In elite soccer, muscle injuries represent 18% to 37% of all time-loss injuries and hamstring injuries have become the most common single injury. This paper investigates the utility of one of the most commonly used measures to guide return to play (RTP), muscle strength1.
Hamstring strength is generally considered to be an important criterion when determining whether a player is ready to RTP following a hamstring injury. Side-to-side strength differences are often used in decision making however there is little evidence to support this. A side-to-side difference of <10% is often suggested as an important criterion. To date, no study has determined whether differences exist when comparing the strength of the injured limb at RTP with the preinjury level.
This study included 41 professional male soccer players with an MRI proven hamstring injury. The isokinetic strength of the injured limb at RTP was compared with preinjury screening results, and the side-to-side difference was determined at both time points. Interestingly, side-to-side differences in isokinetic hamstring strength at RTP were similar to preinjury levels. At RTP, the average strength of the injured limb was >95% compared with preinjury strength. An interesting finding was that a 10% difference in side-to-side strength (positive or negative) is present in a large proportion of players at RTP after hamstring injury and is even observed in a similar proportion of players pre-injury (63.4% weaker, 57.9% stronger). The distribution of positive and negative isokinetic strength differences when comparing strength at RTP with preinjury measures were similar, urging clinical caution when interpreting these results.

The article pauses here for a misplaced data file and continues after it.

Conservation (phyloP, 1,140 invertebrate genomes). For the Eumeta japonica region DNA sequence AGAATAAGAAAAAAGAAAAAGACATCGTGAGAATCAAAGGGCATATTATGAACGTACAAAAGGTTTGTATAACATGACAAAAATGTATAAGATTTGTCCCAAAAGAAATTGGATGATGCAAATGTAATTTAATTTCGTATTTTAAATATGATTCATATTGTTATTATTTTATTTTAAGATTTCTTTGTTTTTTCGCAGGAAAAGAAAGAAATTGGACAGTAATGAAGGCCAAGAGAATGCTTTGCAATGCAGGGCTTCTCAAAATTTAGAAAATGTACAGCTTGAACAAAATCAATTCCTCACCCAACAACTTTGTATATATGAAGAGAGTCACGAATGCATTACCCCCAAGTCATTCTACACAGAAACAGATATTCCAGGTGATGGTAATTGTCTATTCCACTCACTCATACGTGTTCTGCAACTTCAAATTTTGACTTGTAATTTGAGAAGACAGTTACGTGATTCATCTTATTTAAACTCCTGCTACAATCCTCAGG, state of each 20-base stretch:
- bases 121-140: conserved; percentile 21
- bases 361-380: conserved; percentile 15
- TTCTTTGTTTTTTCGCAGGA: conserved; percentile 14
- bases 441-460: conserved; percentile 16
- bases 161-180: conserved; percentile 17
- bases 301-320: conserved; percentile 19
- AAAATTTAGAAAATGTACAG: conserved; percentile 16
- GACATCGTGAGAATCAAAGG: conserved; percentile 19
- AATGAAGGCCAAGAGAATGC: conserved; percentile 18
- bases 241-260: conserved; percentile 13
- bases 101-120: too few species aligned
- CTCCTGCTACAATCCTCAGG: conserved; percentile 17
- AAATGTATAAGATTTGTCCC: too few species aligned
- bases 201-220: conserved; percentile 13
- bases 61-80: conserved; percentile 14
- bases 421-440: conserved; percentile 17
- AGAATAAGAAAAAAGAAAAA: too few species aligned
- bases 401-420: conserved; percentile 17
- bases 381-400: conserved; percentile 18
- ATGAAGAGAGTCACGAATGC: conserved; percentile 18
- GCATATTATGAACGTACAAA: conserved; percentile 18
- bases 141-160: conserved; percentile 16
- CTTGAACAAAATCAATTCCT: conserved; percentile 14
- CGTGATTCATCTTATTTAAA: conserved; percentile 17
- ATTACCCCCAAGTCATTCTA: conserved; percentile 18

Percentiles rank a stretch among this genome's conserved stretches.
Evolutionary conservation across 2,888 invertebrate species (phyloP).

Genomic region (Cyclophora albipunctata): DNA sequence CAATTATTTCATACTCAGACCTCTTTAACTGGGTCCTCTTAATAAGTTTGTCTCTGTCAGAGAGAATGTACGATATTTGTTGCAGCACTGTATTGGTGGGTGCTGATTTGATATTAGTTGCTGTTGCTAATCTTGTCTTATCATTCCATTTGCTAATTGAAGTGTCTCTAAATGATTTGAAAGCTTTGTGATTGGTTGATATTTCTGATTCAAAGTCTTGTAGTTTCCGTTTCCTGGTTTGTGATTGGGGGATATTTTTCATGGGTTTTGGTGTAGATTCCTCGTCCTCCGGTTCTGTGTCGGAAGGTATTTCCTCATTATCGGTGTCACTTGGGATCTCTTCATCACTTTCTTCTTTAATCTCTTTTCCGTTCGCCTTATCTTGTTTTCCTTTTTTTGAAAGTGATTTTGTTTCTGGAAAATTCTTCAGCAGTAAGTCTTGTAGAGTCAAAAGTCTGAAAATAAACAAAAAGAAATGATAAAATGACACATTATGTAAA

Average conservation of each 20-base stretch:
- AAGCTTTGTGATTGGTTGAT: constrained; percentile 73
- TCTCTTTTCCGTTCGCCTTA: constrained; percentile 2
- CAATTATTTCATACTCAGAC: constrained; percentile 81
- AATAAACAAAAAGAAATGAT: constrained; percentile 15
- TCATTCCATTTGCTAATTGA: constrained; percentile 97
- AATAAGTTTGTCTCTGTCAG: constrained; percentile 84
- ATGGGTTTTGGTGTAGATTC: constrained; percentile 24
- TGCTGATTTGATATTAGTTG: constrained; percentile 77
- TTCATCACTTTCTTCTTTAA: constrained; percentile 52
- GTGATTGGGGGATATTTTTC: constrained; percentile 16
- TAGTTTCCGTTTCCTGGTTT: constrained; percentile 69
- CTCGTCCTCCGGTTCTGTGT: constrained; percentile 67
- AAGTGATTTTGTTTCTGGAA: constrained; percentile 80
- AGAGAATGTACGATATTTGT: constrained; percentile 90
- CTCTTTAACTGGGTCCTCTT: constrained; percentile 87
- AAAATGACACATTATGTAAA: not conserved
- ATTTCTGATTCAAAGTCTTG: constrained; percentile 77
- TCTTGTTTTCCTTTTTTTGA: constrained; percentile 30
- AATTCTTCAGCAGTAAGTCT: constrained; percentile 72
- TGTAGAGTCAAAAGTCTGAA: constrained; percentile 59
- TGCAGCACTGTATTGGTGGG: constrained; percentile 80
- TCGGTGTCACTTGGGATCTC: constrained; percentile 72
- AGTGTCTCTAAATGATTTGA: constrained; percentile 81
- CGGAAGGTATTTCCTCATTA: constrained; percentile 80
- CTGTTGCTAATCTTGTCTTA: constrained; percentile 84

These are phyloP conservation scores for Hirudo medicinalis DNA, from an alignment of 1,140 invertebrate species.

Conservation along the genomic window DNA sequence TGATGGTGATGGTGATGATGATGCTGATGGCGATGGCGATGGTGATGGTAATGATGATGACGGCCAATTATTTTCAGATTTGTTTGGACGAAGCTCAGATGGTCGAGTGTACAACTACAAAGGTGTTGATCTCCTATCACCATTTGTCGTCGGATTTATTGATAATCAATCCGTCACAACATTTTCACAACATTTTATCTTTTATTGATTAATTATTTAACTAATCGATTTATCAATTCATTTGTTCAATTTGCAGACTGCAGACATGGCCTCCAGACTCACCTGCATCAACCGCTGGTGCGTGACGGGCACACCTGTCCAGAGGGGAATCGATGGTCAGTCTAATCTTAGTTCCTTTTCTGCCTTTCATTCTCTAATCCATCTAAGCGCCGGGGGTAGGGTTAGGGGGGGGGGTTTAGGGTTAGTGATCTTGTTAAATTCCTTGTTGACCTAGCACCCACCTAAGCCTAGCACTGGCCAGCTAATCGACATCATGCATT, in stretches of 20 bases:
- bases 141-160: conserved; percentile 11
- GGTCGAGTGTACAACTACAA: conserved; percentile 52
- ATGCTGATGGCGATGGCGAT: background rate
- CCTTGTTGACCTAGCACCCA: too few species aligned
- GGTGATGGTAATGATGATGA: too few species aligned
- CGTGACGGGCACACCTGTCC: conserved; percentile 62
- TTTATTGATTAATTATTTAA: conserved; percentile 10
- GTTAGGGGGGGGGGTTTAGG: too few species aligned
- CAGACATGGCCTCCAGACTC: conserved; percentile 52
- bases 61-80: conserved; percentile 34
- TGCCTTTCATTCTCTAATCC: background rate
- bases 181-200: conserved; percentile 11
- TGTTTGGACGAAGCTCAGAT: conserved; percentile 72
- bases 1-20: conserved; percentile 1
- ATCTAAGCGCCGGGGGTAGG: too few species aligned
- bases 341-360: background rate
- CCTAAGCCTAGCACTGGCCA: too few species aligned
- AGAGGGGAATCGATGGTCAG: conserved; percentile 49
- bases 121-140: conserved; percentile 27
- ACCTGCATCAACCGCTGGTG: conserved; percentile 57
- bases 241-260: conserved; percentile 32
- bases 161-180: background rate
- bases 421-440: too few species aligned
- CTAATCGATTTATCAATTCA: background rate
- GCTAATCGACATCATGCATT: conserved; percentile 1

The use of isokinetic strength testing, in isolation, as a criterion for RTP is not supported by this study. Importantly, side-to-side isokinetic strength differences appear to be common and should be interpreted with caution. The previous accepted cut-off of 10% may be inappropriate, as side-to-side strength differences of 5%–20% are commonly found, both at RTP and pre-injury.
1. van Dyk N, Wangensteen A, Vermeulen R, et al. Similar Isokinetic Strength Preinjury and at Return to Sport after Hamstring Injury. Med Sci Sports Exerc. 2019;51(6):1091-8.